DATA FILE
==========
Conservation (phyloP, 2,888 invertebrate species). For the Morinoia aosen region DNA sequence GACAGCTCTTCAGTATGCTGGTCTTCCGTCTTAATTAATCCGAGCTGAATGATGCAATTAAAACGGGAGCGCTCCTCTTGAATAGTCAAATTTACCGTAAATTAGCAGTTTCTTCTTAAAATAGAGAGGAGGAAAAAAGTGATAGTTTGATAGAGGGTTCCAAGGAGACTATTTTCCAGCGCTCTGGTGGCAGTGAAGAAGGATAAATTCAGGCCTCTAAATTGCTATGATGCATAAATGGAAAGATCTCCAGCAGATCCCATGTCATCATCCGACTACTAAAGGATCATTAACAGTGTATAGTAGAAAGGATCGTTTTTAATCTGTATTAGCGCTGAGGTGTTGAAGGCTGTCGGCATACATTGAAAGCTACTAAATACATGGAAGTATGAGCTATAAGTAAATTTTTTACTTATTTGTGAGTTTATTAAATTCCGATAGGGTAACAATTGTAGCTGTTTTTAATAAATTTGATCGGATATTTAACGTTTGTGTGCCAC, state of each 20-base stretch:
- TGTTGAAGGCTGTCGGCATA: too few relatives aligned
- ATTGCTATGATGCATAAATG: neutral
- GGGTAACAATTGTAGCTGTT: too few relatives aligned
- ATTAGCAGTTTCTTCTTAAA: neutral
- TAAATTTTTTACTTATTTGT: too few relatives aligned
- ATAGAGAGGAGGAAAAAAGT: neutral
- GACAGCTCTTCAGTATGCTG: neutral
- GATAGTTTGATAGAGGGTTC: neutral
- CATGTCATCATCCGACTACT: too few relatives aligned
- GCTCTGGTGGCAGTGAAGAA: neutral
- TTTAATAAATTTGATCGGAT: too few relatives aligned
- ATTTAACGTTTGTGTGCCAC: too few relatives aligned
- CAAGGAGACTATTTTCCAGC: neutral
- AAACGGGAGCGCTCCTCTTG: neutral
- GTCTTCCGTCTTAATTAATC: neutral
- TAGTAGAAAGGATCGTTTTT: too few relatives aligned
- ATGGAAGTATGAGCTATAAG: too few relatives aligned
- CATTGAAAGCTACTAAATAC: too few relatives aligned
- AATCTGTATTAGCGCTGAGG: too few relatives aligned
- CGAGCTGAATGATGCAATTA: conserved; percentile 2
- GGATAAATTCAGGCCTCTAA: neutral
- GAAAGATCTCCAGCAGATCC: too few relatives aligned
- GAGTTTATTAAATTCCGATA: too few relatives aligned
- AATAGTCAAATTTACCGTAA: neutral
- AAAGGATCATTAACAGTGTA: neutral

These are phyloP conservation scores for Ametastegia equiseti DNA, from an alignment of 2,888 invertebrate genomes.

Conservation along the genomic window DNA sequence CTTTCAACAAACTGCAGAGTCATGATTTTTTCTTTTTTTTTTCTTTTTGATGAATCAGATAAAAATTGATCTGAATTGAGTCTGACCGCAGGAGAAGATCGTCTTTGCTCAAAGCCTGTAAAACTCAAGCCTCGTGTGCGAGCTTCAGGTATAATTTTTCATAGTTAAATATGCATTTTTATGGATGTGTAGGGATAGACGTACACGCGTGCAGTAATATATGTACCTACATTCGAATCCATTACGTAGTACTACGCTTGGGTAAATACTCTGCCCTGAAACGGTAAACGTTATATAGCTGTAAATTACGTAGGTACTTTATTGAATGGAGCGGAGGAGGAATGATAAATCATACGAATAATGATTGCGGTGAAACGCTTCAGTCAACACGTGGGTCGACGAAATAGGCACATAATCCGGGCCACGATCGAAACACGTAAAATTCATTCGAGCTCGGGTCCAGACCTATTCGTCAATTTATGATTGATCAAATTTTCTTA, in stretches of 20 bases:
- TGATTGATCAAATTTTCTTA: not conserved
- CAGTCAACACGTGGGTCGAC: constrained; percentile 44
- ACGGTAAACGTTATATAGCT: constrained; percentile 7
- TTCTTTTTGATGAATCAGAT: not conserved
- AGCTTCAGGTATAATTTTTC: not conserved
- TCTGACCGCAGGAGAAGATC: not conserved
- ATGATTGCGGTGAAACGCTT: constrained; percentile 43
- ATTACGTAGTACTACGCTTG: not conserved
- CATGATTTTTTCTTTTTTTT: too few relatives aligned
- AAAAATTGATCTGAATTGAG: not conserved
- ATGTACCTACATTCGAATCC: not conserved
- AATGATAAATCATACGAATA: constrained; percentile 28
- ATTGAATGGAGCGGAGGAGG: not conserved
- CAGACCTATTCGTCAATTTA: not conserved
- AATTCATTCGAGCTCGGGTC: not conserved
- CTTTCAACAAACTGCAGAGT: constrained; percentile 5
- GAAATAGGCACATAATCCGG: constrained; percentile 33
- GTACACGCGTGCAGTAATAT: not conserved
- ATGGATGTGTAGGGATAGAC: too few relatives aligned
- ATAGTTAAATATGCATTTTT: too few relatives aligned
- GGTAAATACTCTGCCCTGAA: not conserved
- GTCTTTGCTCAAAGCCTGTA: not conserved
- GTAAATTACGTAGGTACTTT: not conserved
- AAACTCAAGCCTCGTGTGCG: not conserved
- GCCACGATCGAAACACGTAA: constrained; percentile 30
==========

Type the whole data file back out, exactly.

Conservation (phyloP, 2,888 invertebrate species). For the Morinoia aosen region DNA sequence GACAGCTCTTCAGTATGCTGGTCTTCCGTCTTAATTAATCCGAGCTGAATGATGCAATTAAAACGGGAGCGCTCCTCTTGAATAGTCAAATTTACCGTAAATTAGCAGTTTCTTCTTAAAATAGAGAGGAGGAAAAAAGTGATAGTTTGATAGAGGGTTCCAAGGAGACTATTTTCCAGCGCTCTGGTGGCAGTGAAGAAGGATAAATTCAGGCCTCTAAATTGCTATGATGCATAAATGGAAAGATCTCCAGCAGATCCCATGTCATCATCCGACTACTAAAGGATCATTAACAGTGTATAGTAGAAAGGATCGTTTTTAATCTGTATTAGCGCTGAGGTGTTGAAGGCTGTCGGCATACATTGAAAGCTACTAAATACATGGAAGTATGAGCTATAAGTAAATTTTTTACTTATTTGTGAGTTTATTAAATTCCGATAGGGTAACAATTGTAGCTGTTTTTAATAAATTTGATCGGATATTTAACGTTTGTGTGCCAC, state of each 20-base stretch:
- TGTTGAAGGCTGTCGGCATA: too few relatives aligned
- ATTGCTATGATGCATAAATG: neutral
- GGGTAACAATTGTAGCTGTT: too few relatives aligned
- ATTAGCAGTTTCTTCTTAAA: neutral
- TAAATTTTTTACTTATTTGT: too few relatives aligned
- ATAGAGAGGAGGAAAAAAGT: neutral
- GACAGCTCTTCAGTATGCTG: neutral
- GATAGTTTGATAGAGGGTTC: neutral
- CATGTCATCATCCGACTACT: too few relatives aligned
- GCTCTGGTGGCAGTGAAGAA: neutral
- TTTAATAAATTTGATCGGAT: too few relatives aligned
- ATTTAACGTTTGTGTGCCAC: too few relatives aligned
- CAAGGAGACTATTTTCCAGC: neutral
- AAACGGGAGCGCTCCTCTTG: neutral
- GTCTTCCGTCTTAATTAATC: neutral
- TAGTAGAAAGGATCGTTTTT: too few relatives aligned
- ATGGAAGTATGAGCTATAAG: too few relatives aligned
- CATTGAAAGCTACTAAATAC: too few relatives aligned
- AATCTGTATTAGCGCTGAGG: too few relatives aligned
- CGAGCTGAATGATGCAATTA: conserved; percentile 2
- GGATAAATTCAGGCCTCTAA: neutral
- GAAAGATCTCCAGCAGATCC: too few relatives aligned
- GAGTTTATTAAATTCCGATA: too few relatives aligned
- AATAGTCAAATTTACCGTAA: neutral
- AAAGGATCATTAACAGTGTA: neutral

These are phyloP conservation scores for Ametastegia equiseti DNA, from an alignment of 2,888 invertebrate genomes.

Conservation along the genomic window DNA sequence CTTTCAACAAACTGCAGAGTCATGATTTTTTCTTTTTTTTTTCTTTTTGATGAATCAGATAAAAATTGATCTGAATTGAGTCTGACCGCAGGAGAAGATCGTCTTTGCTCAAAGCCTGTAAAACTCAAGCCTCGTGTGCGAGCTTCAGGTATAATTTTTCATAGTTAAATATGCATTTTTATGGATGTGTAGGGATAGACGTACACGCGTGCAGTAATATATGTACCTACATTCGAATCCATTACGTAGTACTACGCTTGGGTAAATACTCTGCCCTGAAACGGTAAACGTTATATAGCTGTAAATTACGTAGGTACTTTATTGAATGGAGCGGAGGAGGAATGATAAATCATACGAATAATGATTGCGGTGAAACGCTTCAGTCAACACGTGGGTCGACGAAATAGGCACATAATCCGGGCCACGATCGAAACACGTAAAATTCATTCGAGCTCGGGTCCAGACCTATTCGTCAATTTATGATTGATCAAATTTTCTTA, in stretches of 20 bases:
- TGATTGATCAAATTTTCTTA: not conserved
- CAGTCAACACGTGGGTCGAC: constrained; percentile 44
- ACGGTAAACGTTATATAGCT: constrained; percentile 7
- TTCTTTTTGATGAATCAGAT: not conserved
- AGCTTCAGGTATAATTTTTC: not conserved
- TCTGACCGCAGGAGAAGATC: not conserved
- ATGATTGCGGTGAAACGCTT: constrained; percentile 43
- ATTACGTAGTACTACGCTTG: not conserved
- CATGATTTTTTCTTTTTTTT: too few relatives aligned
- AAAAATTGATCTGAATTGAG: not conserved
- ATGTACCTACATTCGAATCC: not conserved
- AATGATAAATCATACGAATA: constrained; percentile 28
- ATTGAATGGAGCGGAGGAGG: not conserved
- CAGACCTATTCGTCAATTTA: not conserved
- AATTCATTCGAGCTCGGGTC: not conserved
- CTTTCAACAAACTGCAGAGT: constrained; percentile 5
- GAAATAGGCACATAATCCGG: constrained; percentile 33
- GTACACGCGTGCAGTAATAT: not conserved
- ATGGATGTGTAGGGATAGAC: too few relatives aligned
- ATAGTTAAATATGCATTTTT: too few relatives aligned
- GGTAAATACTCTGCCCTGAA: not conserved
- GTCTTTGCTCAAAGCCTGTA: not conserved
- GTAAATTACGTAGGTACTTT: not conserved
- AAACTCAAGCCTCGTGTGCG: not conserved
- GCCACGATCGAAACACGTAA: constrained; percentile 30